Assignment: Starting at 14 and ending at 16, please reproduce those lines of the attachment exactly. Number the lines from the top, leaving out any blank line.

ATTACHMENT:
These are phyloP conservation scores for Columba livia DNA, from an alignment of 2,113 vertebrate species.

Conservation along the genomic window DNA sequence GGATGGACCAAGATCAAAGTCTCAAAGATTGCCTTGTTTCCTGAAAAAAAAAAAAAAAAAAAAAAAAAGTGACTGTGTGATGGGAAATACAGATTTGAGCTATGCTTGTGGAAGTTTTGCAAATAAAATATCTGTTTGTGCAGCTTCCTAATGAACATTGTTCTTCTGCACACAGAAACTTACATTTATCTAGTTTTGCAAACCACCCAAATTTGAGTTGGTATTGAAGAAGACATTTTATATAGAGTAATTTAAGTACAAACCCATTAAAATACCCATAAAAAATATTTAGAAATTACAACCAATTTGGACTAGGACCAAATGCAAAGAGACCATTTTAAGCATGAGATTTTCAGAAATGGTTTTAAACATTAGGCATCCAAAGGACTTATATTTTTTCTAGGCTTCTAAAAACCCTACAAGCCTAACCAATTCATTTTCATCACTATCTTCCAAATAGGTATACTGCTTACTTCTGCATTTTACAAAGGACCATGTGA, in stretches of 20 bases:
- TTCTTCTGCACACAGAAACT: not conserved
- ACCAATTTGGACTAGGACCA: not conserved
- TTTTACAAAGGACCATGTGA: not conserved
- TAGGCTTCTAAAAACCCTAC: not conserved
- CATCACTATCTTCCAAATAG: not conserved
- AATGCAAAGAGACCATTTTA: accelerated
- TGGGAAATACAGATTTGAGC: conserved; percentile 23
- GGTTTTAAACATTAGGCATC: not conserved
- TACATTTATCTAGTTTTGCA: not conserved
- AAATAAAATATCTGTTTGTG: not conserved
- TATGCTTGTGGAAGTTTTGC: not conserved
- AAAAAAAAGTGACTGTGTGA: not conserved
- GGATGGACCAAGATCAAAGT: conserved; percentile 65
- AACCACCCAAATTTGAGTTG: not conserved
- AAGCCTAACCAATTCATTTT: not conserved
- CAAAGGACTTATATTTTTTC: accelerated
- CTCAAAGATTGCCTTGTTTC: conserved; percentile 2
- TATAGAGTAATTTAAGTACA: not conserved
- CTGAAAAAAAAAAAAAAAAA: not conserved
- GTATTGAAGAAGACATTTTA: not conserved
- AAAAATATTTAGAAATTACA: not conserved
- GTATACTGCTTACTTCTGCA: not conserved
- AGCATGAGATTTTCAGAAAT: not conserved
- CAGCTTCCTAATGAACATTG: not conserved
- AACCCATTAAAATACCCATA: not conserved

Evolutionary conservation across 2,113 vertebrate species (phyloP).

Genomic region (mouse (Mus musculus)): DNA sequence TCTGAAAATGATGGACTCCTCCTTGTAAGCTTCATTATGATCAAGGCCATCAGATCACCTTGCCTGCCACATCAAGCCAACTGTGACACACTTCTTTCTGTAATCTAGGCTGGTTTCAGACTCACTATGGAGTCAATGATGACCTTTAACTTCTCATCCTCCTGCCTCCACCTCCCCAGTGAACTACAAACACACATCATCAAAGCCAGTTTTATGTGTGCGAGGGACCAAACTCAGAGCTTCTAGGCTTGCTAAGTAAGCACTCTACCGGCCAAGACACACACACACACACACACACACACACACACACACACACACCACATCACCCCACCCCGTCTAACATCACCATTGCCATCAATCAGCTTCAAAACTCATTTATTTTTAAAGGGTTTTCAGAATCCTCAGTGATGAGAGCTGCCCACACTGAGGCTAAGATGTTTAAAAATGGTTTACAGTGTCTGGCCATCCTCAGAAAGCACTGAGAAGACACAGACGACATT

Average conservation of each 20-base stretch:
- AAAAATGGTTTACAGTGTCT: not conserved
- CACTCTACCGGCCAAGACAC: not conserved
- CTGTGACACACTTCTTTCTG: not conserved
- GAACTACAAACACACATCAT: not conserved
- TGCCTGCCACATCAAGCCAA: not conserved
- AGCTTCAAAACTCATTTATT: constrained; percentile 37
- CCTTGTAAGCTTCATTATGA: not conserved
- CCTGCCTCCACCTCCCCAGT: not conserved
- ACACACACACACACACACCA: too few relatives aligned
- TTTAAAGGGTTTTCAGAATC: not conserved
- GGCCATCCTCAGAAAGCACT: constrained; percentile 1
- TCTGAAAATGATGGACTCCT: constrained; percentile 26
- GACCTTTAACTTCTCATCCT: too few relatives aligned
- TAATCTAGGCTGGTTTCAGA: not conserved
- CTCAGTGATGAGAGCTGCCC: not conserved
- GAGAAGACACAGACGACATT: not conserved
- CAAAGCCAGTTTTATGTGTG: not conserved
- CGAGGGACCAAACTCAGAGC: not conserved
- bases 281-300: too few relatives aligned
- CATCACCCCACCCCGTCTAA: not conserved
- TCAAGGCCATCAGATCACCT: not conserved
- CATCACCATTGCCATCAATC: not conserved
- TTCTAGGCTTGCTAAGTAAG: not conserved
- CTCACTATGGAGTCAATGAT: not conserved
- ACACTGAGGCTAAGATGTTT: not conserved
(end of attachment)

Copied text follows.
- AAAAAAAAGTGACTGTGTGA: not conserved
- GGATGGACCAAGATCAAAGT: conserved; percentile 65
- AACCACCCAAATTTGAGTTG: not conserved